First order logic is pretty conventional. If you go that "it's elephants all the way down" route then you can do that about anything ever, and you won't have much fun trying to figure out how the world works.

I don't see how "cutting down the elephants" gives you any use at all. It's like saying "Yeah, let's stop thinking at all!". You could do that, but you'd be kind of an idiot if you just went through your life not thinking just because you don't believe in foundations or something.

Quote:
I think "Reason" with a capital R was a once useful now outdated expression that has lost all meaning. What people mean when they say Reason is just "whatever makes sense to me!", or they mean "everything that isn't religion!". Or it just means "thinking", which, again, is so ubiquitous that it has no meaning. There is no capital R Reason, there are only different kinds of reasoning.

Logic is logic


I don't mean "reason" as some definitive expression that has to mean something specific or has some specific forms people have been discussing throughout the ages. I mean "reason" as the simplest it can be: the ability for us to think, apply logic, conceive facts about the world, etc.
Yeah, it is "thinking". So what do you think about "thinking"? Do you think thinking is overrated? Do you think we can't do anything at all by thinking? I doubt so. If some "foundation" tries to come and explain exactly what "thinking" is, and put some consistency and order in it so you can "think better", would you just instantly shrug it off? Wouldn't that imply that you don't really believe "thinking" to be a useful tool for us? If not, what exactly are your thoughts about the "mechanics" of thinking?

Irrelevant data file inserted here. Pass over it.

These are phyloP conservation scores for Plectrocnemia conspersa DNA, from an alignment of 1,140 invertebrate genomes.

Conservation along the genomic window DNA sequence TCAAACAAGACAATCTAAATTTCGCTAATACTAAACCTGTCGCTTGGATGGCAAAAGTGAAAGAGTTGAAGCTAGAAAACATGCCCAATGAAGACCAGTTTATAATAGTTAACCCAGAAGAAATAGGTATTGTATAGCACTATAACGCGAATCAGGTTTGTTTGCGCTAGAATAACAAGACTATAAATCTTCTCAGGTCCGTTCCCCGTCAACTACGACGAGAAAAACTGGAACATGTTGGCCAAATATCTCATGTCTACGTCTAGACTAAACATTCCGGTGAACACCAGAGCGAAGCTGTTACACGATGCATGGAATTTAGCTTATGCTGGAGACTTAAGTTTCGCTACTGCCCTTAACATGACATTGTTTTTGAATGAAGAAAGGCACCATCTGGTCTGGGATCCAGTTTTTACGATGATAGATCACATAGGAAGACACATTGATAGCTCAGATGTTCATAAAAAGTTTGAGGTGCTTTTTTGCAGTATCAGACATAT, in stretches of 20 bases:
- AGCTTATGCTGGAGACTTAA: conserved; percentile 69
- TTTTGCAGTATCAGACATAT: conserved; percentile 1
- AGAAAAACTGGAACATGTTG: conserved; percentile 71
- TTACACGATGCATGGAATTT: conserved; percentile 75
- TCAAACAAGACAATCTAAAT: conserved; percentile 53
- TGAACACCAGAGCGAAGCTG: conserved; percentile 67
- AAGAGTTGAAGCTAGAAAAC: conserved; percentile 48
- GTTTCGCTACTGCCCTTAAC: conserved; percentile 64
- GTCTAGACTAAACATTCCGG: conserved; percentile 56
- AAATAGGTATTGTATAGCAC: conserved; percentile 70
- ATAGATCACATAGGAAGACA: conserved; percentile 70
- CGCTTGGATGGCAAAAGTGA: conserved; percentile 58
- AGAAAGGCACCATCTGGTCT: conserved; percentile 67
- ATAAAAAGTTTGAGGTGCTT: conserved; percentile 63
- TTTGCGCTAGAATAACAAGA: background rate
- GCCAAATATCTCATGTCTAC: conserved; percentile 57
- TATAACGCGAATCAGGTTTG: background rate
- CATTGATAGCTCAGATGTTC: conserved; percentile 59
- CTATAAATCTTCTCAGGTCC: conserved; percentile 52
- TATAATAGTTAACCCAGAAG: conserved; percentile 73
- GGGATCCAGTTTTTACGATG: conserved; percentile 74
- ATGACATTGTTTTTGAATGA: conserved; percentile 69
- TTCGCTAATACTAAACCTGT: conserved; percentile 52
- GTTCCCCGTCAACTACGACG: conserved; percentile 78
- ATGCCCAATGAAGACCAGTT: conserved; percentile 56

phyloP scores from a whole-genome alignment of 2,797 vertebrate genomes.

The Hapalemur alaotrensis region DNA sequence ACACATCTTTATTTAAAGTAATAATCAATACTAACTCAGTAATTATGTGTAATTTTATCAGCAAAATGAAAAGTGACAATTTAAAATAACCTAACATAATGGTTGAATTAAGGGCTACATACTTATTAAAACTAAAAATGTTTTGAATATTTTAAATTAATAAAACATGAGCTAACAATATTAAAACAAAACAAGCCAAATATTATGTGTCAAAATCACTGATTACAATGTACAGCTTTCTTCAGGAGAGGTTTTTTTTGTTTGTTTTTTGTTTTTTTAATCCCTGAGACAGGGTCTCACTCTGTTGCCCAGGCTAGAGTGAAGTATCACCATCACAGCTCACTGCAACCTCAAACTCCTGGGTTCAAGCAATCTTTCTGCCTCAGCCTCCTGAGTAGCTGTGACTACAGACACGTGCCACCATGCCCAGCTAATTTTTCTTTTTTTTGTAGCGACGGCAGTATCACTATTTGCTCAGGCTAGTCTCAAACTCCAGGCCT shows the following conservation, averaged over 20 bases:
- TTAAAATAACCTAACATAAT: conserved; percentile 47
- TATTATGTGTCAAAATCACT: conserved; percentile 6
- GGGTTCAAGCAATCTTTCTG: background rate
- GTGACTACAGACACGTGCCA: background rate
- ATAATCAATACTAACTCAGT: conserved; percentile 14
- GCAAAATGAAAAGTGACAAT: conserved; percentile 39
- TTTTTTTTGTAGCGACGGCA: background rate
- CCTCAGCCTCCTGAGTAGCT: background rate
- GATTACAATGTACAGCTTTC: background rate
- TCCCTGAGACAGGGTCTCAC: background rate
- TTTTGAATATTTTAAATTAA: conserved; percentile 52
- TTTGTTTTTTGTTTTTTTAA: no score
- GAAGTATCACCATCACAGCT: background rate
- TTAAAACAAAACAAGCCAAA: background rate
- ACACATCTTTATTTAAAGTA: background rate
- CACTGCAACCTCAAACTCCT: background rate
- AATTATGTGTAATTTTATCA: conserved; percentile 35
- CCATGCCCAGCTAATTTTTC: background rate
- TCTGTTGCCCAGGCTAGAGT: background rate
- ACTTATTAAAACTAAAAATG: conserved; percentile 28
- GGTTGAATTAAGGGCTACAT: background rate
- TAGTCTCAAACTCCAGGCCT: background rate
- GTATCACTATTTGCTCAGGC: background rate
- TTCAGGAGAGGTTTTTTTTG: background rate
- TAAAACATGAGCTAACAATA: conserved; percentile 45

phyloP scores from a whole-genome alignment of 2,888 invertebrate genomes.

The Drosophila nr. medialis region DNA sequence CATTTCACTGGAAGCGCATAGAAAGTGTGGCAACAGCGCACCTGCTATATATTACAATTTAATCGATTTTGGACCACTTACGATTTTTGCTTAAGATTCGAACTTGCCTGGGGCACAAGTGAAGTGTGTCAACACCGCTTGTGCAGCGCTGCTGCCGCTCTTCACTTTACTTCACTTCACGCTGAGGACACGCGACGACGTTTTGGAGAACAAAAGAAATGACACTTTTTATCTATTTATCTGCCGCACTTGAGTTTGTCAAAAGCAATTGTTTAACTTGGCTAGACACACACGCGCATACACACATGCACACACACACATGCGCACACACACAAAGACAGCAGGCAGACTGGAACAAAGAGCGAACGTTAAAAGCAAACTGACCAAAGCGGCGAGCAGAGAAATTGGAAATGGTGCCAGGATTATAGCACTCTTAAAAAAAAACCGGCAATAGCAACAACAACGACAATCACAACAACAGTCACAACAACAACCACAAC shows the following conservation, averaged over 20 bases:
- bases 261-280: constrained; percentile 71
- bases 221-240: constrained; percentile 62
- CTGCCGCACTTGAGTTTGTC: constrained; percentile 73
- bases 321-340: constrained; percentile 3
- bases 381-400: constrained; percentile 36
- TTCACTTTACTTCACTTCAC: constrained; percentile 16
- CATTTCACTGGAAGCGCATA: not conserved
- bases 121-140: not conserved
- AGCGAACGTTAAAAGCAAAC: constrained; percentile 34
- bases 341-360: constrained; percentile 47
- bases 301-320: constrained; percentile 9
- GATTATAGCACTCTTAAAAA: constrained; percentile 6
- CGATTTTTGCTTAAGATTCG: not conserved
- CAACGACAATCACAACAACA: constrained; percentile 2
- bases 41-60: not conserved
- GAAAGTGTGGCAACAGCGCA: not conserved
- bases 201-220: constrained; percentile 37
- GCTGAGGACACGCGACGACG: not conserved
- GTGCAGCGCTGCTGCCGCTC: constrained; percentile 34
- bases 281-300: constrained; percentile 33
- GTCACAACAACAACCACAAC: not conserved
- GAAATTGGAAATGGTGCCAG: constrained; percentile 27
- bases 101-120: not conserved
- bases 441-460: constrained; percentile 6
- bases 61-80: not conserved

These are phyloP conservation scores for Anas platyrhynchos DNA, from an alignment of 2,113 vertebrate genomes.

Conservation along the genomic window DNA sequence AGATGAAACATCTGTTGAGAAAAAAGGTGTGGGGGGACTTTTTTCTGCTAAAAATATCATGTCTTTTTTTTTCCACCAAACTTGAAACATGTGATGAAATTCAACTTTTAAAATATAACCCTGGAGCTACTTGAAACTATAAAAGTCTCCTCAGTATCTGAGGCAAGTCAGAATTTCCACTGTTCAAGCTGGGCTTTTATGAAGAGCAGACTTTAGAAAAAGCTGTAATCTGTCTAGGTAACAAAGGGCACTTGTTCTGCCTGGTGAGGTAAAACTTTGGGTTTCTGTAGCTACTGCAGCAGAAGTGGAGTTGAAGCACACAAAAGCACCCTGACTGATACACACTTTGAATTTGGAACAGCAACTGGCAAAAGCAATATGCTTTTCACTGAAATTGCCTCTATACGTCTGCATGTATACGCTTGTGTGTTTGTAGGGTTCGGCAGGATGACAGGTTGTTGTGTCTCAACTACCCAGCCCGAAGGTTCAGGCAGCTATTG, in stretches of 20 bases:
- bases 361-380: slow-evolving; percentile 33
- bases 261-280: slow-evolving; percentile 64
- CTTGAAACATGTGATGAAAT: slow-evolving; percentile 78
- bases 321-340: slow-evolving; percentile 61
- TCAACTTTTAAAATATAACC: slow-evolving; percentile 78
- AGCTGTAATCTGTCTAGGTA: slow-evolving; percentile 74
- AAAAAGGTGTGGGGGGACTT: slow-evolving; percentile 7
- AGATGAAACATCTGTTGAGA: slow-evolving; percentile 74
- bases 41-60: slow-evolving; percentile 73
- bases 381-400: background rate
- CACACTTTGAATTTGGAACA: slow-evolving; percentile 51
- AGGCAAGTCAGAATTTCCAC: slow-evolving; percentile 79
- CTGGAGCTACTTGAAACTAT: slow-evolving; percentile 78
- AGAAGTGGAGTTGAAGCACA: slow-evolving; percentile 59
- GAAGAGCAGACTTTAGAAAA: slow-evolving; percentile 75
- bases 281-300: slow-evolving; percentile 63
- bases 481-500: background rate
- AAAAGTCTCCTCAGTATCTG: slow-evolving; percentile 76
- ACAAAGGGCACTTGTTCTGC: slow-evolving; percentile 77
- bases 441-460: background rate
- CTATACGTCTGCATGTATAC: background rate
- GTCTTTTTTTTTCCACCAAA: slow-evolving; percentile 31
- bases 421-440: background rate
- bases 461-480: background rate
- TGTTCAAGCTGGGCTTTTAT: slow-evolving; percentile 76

Quote:
But that just isn't true ...

When a pretty girl smiles at you, your reaction bypasses all reason. Being in a face-to-face conversation with someone is more like dancing than it is Reason. If you're doing it properly, your internal monologue isn't happening. You're definitely not consulting some theory.

Unless you're an anxious bastard


Do you have to consciously do things for you to do them? The theory tries to model things, so if you do those you are applying the theory, whether you consciously think "Ok, I'll apply the theory here and say this other thing!" or not.

For instance, if you are a small child and put your hand in the fire, you get burned and feel pain. Next time you encounter fire, your brain instinctively prevents you from touching the fire, because it equates it with the previous sensation.
This can be modeled with logical theory. "If I put my hand on fire, I feel pain", "I don't want to feel pain", "Therefore, I should not put my hand on fire". Obviously nobody is going to say a 2-year-old is going through this conscious thought process when they encounter fires, but you can't say it doesn't work like that. It does work like that, which means the toddler is applying the theory, one way or the other.